7. The law as regards the assessment of the judgment of acquittal in appeal is well settled in 2007 AIR SCW 1850 Chandrappa and Ors. v. State of Karnataka. The following are the principles laid down regarding the powers of the appellate Court while dealing with the appeals against the order of acquittals:
(1) An appellate Court has full power to review, reappreciate and reconsider the evidence upon which the order of acquittal is founded;
(2) Code of Criminal Procedure, 1973 puts no limitation, restriction or condition on exercise of such power and an appellate Court on the evidence before it may reach its own conclusion, both on question of fact and of laws;
(3) Various expressions, such as, ‘substantial and compelling reasons’, ‘good and sufficient grounds’, ‘very strong circumstances’, ‘distorted conclusions’, ‘glaring mistakes’, etc. are not intended to curtail extensive powers of an appellate Court in an appeal against acquittal. Such phraseologies are more in the nature of ‘flourishes of language’ to emphasize the reluctance of an appellate Court to interfere with acquittal than to curtail the power of the Court to review the evidence and to come to its own conclusion.
(4) An appellate Court, however, must bear in mind that in case of acquittal, there is double presumption in favour of the accused. Firstly, the presumption of innocence available to him under the fundamental principle of criminal jurisprudence that every person shall be presumed to be innocent unless he is proved guilty by a competent Court of law. Secondly, the accused having secured his acquittal, the presumption of his innocence is further reinforced, reaffirmed and strengthened by trial Court.
(5) If two reasonable conclusions are possible on the basis of the evidence on record, the appellate Court should not disturb the finding of acquittal recorded by the trial Court. It has been further held that,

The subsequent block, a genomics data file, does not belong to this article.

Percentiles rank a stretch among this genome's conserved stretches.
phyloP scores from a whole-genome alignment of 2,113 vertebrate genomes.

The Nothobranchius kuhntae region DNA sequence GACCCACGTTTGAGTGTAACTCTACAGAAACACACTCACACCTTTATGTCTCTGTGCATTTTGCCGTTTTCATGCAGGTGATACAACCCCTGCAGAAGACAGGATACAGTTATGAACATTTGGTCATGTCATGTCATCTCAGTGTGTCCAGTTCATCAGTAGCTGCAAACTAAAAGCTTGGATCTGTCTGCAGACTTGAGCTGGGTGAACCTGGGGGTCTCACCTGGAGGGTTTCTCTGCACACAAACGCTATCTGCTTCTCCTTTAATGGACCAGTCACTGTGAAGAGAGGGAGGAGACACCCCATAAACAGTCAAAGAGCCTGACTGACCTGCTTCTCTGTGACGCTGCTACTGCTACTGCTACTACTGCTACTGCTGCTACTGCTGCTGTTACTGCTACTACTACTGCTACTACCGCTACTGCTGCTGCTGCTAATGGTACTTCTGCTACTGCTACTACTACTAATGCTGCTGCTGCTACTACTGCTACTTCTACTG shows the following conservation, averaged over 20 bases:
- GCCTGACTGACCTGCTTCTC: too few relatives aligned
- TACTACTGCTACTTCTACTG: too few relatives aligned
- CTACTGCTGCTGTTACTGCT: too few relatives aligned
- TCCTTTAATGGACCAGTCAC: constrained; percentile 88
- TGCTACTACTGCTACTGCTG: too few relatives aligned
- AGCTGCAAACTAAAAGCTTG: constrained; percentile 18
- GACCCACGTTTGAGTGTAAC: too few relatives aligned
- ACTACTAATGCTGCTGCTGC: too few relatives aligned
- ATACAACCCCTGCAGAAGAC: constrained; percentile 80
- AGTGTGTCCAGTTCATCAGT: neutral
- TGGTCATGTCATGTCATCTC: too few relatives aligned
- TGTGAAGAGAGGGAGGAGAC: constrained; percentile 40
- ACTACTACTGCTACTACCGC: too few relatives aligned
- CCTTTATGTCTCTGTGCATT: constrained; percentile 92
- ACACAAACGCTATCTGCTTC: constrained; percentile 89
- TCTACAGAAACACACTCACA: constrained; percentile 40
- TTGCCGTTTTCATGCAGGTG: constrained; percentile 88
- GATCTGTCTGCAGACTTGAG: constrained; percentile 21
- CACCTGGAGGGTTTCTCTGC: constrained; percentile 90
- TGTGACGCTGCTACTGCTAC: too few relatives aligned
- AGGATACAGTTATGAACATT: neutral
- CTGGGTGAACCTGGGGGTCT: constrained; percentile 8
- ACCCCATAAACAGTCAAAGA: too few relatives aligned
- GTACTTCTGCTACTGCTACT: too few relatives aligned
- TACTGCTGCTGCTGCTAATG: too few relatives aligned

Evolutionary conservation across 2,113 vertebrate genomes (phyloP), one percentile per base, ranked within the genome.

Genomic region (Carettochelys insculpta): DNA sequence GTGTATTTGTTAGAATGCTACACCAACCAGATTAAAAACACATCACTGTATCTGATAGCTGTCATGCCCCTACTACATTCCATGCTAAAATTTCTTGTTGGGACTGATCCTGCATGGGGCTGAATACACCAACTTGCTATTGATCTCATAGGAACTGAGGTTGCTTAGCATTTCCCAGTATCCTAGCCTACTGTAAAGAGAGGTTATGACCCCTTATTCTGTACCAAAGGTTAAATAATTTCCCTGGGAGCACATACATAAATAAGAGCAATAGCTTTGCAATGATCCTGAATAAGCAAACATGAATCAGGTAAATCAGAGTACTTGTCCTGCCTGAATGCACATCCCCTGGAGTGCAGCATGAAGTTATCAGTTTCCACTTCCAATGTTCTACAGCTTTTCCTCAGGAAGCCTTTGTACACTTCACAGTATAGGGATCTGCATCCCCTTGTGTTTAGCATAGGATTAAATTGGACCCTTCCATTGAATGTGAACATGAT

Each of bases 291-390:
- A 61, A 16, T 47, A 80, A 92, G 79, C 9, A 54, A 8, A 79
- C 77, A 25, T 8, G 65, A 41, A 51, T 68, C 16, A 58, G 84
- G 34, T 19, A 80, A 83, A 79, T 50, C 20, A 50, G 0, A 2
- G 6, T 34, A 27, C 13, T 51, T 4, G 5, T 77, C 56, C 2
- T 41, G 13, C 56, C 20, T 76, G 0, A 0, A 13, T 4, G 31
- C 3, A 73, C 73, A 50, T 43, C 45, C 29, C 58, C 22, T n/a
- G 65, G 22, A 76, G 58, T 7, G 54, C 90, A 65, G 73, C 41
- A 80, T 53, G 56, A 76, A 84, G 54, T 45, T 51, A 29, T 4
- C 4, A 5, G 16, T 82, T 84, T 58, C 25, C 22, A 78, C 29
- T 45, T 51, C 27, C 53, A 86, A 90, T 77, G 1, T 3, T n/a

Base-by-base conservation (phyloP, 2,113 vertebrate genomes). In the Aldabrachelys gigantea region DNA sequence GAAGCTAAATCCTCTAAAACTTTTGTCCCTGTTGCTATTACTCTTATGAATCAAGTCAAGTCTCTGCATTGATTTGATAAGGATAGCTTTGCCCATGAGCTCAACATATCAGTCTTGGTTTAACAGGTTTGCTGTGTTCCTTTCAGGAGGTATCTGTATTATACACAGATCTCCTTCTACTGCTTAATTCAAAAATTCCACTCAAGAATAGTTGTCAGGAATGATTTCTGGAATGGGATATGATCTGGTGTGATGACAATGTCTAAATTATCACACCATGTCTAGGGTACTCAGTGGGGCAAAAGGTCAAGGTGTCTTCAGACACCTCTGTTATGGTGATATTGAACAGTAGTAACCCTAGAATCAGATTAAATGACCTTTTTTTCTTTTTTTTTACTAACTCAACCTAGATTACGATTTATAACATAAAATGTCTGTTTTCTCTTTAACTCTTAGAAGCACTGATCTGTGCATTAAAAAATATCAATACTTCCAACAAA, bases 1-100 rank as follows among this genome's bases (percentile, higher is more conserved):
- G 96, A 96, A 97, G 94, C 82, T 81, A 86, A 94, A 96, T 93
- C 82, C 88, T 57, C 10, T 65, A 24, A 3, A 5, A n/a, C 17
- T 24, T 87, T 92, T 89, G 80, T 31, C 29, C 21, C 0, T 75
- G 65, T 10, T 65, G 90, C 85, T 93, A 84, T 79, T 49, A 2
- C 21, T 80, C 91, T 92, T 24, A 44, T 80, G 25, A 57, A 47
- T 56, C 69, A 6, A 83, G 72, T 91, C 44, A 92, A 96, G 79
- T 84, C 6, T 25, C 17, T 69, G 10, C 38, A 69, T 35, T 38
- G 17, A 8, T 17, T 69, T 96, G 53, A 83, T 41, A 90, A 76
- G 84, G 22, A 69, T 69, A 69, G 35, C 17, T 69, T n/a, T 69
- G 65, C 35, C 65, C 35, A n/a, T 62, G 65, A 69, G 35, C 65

Even though in an appeal against acquittal, powers of appellate Court are as wide as that of the trial Court and it can review, reappreciate and reconsider the entire evidence brought on record by the parties and can come to its own conclusion on fact as well as on law, in the instant case, the view taken by the trial Court for acquitting the accused and extending benefit of doubt was possible and plausible. On the basis of evidence, therefore, at the most, it can be said that the other view was equally possible. But it is well- established that if two views are possible on the basis of evidence on record and one favourable to the accused has been taken by the trial Court, it ought not to be disturbed by the appellate Court.
8. Here is the case where report was lodged on 14.8.1994. There are two reports lodged by father of Parvin Bano i.e. P.W. 2. Abdul Wahab. The record shows that the offence was registered against the respondents on 14.8.1994 at about 10.30 p.m. Statement of Parvin Bano appears to have been recorded on 22.11.1994. Spot panchnama appears to be recorded on 23.11.1994. Surprisingly, further statement of other witnesses appear to be recorded on 2.1.1995. The observations of learned trial Judge that there is enormous delay in recording statement of prosecution witnesses, including Parvin Bano, weakens the prosecution case, can not be said to be incorrect. The prosecution has failed to examine I.O. to explain the delay in recording the statement of these witnesses. It also appears that the investigating officer has not recorded the statement of other witnesses, who could be the natural witnesses to the disclosure of ill-treatment and demands of the amount. The view taken by the learned trial Judge as to whether the facts of the case did not bring the respondents within the purview of the offence under Section 498A of the I.P.C. seems to be debatable, but fact remains that the statement of the main witnesses in the present case were recorded after a long time after the registration of the offence for which there is no specific explanation. It clearly shatters the prosecution.
9. In these circumstances, view taken by the learned trial Judge to acquit the respondents cannot be said to be perverse to the record and liable for interference in appeal by this Court.
10. In this view of the matter, the appeal needs to be dismissed. Same is dismissed.